While I don't necessarily disagree with you, let me point out that orthodox economic models are also based on assumptions that are not entirely true. For example you don't necessarily assume that any one agent (e.g. the central planner) has all the information relevant to making decisions, but you do assume that all relevant information is available to parties making decisions about transactions they'll take part in. That's not true, but it's close enough to being true that the models have practical utility. Oh, and there's the bit about people being rational in their decision-making.

Comment Re:Question (Score 1) 439

Because believe it or not, while working sucks, not working also sucks. You don't know how much you get out of work until you don't have it anymore, and I mean stuff beside money: social interaction, purpose, challenge, someplace to go and someplace to look forward to take a vacation from.

In Sweden they're offering an intriguing compromise: work less, or more precisely work for fewer hours, which isn't precisely the same thing.

Comment Re:When it reduces the cognitive burden (Score 2, Insightful) 224

"These Days?" They invented OO because the maintenance phase of the project was always very expensive, and they were looking for ways to reduce those costs. Fortunately they solved that problem with Agile -- now you just work on the project for years until it's done, then throw all the code away and start over again. No maintenance costs, it's genius!

Comment Re:Standard Ruling Party shit. (Score 2) 355

So you're voting for Hillary. How does that leave your conscience clear? She's a corrupt, lying, sociopath. And you're doing a little two-step dance as you support her quest for power.

You could replace "Hillary" with "Donald" in the paragraph above and it would be equally valid. Which proves jcr's point.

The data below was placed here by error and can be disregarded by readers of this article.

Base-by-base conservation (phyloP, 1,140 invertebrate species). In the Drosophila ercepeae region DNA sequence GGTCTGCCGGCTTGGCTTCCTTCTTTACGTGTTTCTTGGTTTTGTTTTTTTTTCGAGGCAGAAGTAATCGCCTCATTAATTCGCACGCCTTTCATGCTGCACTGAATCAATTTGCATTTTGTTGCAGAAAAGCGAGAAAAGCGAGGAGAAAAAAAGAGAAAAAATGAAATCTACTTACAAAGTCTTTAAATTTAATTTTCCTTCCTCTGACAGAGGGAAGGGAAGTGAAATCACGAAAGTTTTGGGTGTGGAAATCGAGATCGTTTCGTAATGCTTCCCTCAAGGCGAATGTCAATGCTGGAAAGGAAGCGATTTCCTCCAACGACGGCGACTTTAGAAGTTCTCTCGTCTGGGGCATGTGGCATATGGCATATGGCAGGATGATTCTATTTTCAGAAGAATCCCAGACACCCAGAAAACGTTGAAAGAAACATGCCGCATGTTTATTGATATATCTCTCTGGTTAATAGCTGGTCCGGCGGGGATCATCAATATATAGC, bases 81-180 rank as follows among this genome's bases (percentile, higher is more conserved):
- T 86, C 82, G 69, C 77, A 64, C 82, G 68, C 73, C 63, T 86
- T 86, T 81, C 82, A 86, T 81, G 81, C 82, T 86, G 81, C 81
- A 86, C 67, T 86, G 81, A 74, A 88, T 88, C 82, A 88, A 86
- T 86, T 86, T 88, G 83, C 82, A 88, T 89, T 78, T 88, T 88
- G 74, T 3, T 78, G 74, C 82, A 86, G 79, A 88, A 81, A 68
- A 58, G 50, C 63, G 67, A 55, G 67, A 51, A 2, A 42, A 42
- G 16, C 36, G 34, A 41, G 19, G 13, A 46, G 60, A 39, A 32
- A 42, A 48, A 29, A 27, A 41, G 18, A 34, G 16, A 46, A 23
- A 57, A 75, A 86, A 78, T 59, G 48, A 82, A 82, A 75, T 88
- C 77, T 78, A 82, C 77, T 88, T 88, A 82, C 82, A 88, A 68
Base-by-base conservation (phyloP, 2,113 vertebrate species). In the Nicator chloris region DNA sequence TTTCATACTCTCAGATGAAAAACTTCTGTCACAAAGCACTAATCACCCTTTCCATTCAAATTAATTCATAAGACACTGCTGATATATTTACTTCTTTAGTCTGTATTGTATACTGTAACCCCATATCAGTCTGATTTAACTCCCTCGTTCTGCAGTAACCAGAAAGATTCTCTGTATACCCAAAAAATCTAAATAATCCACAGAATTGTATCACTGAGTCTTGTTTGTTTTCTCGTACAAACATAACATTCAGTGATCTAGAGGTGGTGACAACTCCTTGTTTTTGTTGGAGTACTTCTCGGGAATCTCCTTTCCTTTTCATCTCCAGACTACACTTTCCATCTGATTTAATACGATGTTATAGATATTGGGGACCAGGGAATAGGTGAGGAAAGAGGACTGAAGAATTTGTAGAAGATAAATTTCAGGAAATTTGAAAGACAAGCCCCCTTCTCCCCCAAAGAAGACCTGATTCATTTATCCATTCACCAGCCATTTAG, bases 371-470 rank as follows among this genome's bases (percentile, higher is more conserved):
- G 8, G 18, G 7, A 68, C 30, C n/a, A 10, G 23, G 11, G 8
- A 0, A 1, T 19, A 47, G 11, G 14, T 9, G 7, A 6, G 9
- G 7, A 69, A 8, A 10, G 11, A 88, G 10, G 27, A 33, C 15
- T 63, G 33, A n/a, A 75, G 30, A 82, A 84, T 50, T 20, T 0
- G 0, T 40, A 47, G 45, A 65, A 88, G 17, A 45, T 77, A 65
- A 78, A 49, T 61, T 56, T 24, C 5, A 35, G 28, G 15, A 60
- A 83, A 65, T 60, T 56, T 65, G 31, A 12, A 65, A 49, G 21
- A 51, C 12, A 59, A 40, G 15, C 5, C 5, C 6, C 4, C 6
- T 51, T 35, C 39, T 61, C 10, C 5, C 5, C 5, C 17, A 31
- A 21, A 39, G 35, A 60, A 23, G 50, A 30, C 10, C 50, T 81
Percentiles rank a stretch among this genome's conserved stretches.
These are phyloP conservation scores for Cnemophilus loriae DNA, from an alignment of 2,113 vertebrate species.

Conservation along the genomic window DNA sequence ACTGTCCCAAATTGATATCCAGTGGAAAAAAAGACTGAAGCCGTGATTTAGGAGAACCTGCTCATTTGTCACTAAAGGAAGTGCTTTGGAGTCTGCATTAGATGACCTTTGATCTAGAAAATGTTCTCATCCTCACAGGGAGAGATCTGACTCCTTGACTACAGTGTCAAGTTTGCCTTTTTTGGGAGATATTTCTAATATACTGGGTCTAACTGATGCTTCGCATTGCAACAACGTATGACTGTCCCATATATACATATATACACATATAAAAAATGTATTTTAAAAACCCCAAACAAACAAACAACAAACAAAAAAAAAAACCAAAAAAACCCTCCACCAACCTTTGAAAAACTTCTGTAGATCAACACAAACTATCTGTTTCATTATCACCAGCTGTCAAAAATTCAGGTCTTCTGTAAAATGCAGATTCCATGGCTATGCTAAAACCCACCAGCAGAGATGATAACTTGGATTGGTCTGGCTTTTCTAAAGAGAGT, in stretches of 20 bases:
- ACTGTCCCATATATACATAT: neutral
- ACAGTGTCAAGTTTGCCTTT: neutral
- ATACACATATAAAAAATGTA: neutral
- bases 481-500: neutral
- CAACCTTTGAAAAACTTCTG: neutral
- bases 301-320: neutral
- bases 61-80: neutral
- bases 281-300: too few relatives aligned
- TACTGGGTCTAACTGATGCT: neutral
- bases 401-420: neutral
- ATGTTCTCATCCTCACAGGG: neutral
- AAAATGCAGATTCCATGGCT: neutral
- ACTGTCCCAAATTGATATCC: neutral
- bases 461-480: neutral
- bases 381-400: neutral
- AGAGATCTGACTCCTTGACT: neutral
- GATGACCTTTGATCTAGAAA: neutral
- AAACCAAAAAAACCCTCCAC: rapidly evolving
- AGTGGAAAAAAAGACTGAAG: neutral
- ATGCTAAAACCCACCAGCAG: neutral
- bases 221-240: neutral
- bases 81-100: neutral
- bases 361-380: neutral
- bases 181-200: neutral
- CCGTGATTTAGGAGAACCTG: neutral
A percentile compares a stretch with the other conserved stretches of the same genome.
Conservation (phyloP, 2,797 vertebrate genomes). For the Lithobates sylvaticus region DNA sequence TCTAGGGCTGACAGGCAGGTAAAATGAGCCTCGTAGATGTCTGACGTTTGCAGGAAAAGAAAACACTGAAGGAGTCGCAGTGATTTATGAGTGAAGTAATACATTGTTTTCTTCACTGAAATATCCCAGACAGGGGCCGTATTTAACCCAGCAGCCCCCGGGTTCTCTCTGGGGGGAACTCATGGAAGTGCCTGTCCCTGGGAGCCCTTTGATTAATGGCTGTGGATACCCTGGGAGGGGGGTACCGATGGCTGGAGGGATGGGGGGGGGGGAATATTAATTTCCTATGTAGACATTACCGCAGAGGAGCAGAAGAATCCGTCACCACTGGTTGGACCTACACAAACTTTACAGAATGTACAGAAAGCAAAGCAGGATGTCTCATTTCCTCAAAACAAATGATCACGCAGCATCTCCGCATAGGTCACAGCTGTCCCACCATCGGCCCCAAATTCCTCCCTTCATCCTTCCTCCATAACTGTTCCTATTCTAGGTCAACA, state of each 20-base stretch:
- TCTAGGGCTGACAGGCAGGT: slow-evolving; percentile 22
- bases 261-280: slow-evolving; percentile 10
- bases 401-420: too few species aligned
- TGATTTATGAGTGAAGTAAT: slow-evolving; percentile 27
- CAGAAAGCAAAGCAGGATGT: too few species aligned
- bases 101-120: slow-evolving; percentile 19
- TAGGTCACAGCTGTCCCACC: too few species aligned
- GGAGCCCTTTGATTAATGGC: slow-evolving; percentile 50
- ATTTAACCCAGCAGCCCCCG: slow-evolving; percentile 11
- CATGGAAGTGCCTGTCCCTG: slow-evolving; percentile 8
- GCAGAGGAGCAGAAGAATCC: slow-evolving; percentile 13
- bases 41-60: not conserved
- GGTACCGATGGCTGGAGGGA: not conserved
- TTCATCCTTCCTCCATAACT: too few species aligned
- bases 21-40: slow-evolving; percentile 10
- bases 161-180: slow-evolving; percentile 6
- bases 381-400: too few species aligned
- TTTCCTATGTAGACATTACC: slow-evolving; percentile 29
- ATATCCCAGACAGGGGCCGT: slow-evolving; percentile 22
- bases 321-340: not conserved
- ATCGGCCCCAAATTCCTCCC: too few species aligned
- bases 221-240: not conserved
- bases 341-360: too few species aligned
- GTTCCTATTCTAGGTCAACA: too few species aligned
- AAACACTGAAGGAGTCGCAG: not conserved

Comment Re:What a mess (Score 1) 444

You know, taking the dichotomy you propose as accurate, I'd go with the sleazeball hands down. You might not like them but you can work with sleazy people if you know what they are. They are simply pursuing their self-interest and respond predictably according to realistic calculations of where that lies.

A narcissist on the other hand you can't work with on the basis of realism because he's not rooted in the real world. He operates in a fantasy world. A sleazeball won't act in a way that harms himself but a narcissist, while every bit as self-oriented and deceptive will, and then go looking for scapegoats, even when that does more damage. A sleazeball only scapegoats when it's to his advantage.

So would you rather deal with someone who is rational but selfish, or someone who is unpredictable, self-destructive and selfish?

Comment Re:Anything incriminating? (Score 3, Interesting) 444

I was a Sanders supporter, and I'm neither surprised nor particularly upset. You have to be realistic. Hillary has been active and well-known in the party since 1974, when she rose to prominence as a whip-smart young staff attorney of the Children's Defense Fund. She's spent the last forty years, building contacts and networks in the Democratic party, including nationally as first lady for eight years and with nearly successful presidential run that took her across the entire country. She has a massive rolodex, war chest, and ground organization.

Bernie Sanders only joined the party in 2015. That the DNC was less than perfectly impartial towards the two won't come as news to an Bernie supporter, but to be frank the idea that long-time party insiders and activists would treat someone who joined the party last year the same as someone who's been a big deal in the party for decades is simply unrealistic.